The detailed historical information in this article came from the web links embedded in the article.
Skull and Crossbones - You can never get away from the pirates! I was surprised to see this flag flying on the back of a boat as I was walking along the edge of the beach. Perhaps it was a warning!
Cheap Mooring and View of Cruise Ships - The "low rent" district for mooring, at least according to one source. There was quite a variety in the appearance of the sailboats that were moored on buoys in this area. It appeared that a fair number of them were lived on. I got a kick out of the all the different styles of dinghies that people had tied up at the dock to get out to their sailboats. Some were very fancy and others didn't look very seaworthy at all. I saw an inflatable tied up at the dock that looked to be going flat and another inflatable that had gone completely flat, lying across the bow of a sailboat. It made me wonder how they got back to the dock.
Stern of HMS Surprise - A view from the stern of the HMS Surprise. I really liked this view with the lantern on the stern.
HMS Surprise Sleeping Hammocks - I hope no one had to fire one of the guns while folks were sleeping! This seems like really tight quarters to me.
HMS Surprise Wheels – They appear to be tied off. I thought it was clever construction. When I zoom in on this picture there are links of a chain in the two lines on the vertical piece supporting the left side.
Star of India from deck of HMS Surprise - A view of the Star of India from the deck of the Surprise. Notice all of the tidy lines coiled up. It really impresses me that a ship (the Star of India) can be almost 150 years old and still be in working order. Of course I'm sure the iron hull is partly responsible for that.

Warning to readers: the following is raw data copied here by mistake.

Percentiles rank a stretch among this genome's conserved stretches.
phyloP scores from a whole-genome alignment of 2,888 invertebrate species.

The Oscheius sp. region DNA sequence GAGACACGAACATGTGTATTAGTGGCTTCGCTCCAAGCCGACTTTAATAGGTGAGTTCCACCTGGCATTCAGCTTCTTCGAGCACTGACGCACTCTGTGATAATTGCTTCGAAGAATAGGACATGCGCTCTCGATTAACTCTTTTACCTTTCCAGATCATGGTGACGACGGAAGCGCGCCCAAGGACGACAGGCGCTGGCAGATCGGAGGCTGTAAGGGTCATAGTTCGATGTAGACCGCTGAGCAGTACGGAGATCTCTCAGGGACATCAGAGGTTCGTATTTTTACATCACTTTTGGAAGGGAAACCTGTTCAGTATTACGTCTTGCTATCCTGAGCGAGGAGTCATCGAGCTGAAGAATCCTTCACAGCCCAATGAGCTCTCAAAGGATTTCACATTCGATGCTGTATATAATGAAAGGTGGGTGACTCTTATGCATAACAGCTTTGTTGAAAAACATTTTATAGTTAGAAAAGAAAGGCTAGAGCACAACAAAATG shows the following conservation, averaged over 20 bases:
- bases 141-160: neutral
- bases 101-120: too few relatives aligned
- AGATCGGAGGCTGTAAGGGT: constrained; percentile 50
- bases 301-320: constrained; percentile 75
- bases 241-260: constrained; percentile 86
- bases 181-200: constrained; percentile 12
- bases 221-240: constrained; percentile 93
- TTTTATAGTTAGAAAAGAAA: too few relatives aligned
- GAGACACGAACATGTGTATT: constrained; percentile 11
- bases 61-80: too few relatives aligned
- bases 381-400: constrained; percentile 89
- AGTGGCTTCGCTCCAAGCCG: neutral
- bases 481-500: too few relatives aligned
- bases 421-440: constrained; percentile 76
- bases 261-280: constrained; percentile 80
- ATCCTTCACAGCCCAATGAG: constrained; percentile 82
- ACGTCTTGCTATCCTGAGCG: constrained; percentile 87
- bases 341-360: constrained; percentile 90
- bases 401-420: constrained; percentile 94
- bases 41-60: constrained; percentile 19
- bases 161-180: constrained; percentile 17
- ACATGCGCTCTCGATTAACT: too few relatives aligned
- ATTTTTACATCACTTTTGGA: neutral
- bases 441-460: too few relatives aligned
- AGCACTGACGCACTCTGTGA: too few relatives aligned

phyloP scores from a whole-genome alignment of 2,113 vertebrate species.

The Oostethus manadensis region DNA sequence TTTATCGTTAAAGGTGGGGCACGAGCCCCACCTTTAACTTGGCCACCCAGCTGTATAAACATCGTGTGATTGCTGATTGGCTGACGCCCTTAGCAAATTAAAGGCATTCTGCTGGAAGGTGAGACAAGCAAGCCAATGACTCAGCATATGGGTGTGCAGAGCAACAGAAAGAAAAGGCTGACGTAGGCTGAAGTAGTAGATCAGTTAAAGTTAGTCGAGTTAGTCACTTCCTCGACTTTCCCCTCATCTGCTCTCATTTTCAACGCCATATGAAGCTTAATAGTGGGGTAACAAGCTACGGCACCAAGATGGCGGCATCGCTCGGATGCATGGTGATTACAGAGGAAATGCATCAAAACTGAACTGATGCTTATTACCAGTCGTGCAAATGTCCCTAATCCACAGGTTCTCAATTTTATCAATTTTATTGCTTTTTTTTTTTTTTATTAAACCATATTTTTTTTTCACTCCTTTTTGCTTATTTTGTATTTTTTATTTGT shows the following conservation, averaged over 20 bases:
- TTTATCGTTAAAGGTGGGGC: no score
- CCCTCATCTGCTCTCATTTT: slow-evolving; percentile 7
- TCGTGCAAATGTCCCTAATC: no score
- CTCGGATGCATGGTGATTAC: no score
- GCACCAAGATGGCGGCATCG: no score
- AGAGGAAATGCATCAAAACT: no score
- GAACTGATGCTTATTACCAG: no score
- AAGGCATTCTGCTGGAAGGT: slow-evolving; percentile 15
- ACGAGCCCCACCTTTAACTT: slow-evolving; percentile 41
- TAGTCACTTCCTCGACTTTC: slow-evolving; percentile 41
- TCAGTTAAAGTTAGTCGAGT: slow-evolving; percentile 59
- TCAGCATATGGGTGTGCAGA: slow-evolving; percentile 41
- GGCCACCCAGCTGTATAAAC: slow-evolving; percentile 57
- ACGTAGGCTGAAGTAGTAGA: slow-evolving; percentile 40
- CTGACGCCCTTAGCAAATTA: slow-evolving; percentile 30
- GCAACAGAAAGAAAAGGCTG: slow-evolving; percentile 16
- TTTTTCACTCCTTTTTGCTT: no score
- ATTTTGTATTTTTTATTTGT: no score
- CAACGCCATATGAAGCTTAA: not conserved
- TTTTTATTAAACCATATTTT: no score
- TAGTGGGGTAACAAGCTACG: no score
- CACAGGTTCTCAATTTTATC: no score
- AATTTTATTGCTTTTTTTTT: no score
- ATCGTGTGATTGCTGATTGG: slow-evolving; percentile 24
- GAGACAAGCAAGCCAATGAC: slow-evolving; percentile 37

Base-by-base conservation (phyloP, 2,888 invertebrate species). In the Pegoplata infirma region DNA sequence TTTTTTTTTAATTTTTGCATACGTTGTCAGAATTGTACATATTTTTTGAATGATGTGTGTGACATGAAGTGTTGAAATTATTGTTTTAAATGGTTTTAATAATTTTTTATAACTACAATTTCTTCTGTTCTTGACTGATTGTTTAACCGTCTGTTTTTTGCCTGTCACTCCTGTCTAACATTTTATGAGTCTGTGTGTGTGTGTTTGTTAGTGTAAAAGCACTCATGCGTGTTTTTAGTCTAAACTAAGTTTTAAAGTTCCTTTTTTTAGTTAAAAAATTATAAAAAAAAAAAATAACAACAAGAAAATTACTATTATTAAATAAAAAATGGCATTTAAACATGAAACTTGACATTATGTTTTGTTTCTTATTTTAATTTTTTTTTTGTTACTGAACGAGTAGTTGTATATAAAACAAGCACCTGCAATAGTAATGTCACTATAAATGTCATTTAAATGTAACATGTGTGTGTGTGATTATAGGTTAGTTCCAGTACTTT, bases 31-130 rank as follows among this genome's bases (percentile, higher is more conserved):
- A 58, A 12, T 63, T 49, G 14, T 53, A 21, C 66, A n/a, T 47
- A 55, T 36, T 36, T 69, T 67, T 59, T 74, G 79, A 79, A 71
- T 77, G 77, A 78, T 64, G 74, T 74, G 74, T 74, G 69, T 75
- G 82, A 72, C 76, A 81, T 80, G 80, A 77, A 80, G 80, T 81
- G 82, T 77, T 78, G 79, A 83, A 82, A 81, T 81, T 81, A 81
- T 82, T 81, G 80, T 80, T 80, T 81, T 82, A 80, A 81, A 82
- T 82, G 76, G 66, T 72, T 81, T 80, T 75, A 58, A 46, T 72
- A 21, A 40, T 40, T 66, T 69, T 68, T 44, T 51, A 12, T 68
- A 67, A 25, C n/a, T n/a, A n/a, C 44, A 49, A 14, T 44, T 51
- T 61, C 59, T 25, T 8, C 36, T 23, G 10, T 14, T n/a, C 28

HMS Surprise Guns Below Deck - A lot of guns below the deck on the Surprise.
I don't think I would want to be in those tight quarters with those guns going off. Notice that all the guns seem to be named.
HMS Surprise Lines – Lines, lines everywhere. If only I could keep the lines on my little duck so neat! And all I really have to worry about is the sheet.
HMS Surprise More Lines - And yet more lines, again all very tidy.
HMS Surprise Deck Gun - A "gun" as opposed to a "cannon" on the deck of the HMS Surprise. The volunteers running the demonstration of the cannons and the guns talked about the difference between the two being the carriage the barrel is mounted on. Of course the carriage for a cannon wouldn't work too well on the deck of a ship.
HMS Surprise Figurehead - The figurehead of the HMS Surprise. I thought the detail on this figurehead was quite amazing. I'm thinking Looff would have added more color, but who knows.
HMS Surprise A Lot of Rigging – I was really surprised (no pun intended) at all of the rigging on the ship. I wonder how often all of that standing rigging has to be replaced.